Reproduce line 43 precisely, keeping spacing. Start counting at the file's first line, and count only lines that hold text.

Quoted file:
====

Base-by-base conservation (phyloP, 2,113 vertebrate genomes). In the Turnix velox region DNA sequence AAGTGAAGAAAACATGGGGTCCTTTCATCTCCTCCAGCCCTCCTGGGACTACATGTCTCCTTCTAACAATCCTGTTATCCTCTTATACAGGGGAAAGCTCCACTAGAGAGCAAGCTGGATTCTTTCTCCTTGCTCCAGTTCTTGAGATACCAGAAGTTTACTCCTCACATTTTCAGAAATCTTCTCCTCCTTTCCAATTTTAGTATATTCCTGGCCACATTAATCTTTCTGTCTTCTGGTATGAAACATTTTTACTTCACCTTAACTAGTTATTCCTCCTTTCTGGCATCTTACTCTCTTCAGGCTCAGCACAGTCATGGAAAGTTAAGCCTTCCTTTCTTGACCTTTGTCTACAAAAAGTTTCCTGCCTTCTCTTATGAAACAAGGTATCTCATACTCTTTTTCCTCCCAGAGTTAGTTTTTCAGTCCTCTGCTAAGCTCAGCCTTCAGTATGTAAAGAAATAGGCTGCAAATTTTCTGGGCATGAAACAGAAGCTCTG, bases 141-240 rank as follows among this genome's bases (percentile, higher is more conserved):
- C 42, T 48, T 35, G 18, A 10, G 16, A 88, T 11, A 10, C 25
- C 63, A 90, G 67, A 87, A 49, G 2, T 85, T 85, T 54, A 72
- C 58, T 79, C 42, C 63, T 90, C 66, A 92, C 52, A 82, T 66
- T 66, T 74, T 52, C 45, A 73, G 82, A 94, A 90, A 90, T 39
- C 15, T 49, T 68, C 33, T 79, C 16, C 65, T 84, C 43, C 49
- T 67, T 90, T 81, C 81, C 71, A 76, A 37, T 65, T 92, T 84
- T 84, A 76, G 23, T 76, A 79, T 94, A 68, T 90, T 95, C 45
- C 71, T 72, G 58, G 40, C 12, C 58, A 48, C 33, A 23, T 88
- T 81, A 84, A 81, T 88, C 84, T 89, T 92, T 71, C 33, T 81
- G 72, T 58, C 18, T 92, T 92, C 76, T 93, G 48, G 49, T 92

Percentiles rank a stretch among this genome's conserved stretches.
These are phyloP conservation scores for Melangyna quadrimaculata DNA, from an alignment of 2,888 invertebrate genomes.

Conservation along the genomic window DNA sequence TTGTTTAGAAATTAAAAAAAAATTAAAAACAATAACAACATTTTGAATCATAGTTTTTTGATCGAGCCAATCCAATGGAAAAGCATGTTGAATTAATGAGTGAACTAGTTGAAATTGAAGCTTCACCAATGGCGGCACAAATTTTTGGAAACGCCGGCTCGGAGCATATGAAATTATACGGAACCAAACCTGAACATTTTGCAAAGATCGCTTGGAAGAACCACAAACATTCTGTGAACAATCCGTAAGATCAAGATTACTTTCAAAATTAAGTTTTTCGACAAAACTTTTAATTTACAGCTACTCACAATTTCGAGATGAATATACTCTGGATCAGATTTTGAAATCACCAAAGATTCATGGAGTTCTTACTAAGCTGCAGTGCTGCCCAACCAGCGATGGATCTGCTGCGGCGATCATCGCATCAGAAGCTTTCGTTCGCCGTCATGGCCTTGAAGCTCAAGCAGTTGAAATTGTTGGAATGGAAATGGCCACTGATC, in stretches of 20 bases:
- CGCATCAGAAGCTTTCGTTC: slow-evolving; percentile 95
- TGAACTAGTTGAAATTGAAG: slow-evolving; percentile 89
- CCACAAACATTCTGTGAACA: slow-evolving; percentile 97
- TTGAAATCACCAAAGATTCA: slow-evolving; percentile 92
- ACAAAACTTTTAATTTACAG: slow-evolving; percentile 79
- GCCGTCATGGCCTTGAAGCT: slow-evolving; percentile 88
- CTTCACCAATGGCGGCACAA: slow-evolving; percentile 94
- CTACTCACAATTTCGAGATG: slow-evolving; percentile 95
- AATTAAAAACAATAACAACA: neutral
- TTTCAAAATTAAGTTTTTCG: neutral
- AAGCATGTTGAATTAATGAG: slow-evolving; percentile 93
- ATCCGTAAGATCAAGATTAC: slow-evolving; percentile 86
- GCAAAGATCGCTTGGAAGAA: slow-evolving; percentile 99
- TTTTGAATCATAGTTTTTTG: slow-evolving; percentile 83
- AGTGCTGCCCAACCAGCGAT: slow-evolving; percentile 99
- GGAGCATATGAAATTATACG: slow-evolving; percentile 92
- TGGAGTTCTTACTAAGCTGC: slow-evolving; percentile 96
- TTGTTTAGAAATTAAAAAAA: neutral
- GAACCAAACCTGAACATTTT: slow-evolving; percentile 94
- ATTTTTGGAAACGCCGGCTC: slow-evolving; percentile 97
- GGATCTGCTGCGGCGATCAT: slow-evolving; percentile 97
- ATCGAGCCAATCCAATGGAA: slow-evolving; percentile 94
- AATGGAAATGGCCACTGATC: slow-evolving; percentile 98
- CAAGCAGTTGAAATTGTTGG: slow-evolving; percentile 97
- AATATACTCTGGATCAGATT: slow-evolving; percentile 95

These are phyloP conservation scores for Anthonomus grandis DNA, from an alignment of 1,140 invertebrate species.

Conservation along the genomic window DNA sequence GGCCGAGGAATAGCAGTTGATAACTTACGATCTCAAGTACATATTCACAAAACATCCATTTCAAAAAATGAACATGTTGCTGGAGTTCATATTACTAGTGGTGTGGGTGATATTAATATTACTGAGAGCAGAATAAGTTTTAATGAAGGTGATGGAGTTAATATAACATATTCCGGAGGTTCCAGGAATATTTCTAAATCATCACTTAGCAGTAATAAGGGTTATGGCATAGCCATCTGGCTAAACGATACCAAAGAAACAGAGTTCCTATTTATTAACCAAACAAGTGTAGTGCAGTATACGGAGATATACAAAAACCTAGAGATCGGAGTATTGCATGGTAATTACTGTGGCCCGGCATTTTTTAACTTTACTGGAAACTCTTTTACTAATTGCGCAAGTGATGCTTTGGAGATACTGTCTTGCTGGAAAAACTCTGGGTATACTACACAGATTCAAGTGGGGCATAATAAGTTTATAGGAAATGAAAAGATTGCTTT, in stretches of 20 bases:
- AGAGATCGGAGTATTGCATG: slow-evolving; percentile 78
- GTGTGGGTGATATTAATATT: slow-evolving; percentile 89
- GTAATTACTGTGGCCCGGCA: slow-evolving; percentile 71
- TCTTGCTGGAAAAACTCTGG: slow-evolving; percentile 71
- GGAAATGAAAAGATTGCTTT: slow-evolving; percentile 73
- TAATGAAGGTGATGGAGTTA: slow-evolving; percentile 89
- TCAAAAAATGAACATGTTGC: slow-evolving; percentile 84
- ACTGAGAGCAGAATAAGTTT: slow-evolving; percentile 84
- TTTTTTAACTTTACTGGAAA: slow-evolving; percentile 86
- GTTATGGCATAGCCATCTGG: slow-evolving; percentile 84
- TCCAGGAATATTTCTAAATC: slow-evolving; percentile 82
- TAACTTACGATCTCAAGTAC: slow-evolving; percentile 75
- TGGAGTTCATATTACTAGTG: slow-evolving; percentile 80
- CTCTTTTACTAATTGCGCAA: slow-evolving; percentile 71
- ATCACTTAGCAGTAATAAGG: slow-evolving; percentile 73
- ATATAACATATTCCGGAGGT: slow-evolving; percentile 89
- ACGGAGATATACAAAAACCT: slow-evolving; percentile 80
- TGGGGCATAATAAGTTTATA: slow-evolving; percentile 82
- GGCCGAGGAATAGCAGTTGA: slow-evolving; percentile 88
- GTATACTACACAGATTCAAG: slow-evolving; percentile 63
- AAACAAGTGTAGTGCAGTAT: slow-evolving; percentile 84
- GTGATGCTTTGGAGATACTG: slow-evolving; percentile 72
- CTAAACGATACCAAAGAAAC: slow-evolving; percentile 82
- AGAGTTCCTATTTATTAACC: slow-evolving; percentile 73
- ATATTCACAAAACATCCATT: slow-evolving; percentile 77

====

- GTGTGGGTGATATTAATATT: slow-evolving; percentile 89